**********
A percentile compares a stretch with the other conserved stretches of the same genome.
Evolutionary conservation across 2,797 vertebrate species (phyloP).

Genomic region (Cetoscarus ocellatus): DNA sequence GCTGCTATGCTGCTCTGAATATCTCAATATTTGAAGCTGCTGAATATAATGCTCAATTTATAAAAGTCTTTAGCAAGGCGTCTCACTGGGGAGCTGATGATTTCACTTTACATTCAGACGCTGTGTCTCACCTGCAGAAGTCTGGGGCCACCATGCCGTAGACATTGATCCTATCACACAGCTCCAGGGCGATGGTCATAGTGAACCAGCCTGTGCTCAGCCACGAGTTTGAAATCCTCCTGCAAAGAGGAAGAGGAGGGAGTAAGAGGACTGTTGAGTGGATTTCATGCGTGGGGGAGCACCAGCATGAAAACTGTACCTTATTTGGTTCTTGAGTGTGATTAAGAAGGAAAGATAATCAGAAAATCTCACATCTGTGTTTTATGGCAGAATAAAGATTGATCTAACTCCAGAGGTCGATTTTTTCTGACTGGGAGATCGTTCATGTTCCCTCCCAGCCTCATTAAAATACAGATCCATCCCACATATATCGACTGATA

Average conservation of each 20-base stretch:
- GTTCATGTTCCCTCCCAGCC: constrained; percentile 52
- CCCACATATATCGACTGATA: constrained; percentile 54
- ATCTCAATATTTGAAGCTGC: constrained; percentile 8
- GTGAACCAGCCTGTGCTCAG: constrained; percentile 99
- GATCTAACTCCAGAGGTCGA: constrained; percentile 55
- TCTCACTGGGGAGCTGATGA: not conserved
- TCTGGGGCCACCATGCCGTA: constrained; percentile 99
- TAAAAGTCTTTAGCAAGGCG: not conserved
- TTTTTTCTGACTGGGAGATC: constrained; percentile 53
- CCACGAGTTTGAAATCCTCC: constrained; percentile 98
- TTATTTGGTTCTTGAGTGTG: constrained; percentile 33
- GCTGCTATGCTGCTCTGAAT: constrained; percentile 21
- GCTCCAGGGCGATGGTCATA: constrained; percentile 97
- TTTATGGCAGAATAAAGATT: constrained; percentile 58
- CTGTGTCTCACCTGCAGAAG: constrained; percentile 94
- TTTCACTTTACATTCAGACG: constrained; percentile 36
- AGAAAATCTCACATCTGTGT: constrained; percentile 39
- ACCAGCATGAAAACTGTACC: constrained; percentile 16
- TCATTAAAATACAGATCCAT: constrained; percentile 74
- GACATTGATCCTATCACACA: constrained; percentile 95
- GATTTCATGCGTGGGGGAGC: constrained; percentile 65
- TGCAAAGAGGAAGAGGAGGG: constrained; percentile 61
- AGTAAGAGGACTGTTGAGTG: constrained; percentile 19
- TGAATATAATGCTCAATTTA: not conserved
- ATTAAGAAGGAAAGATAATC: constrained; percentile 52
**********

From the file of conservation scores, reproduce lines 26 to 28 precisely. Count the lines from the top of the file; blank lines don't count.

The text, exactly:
- TGCAAAGAGGAAGAGGAGGG: constrained; percentile 61
- AGTAAGAGGACTGTTGAGTG: constrained; percentile 19
- TGAATATAATGCTCAATTTA: not conserved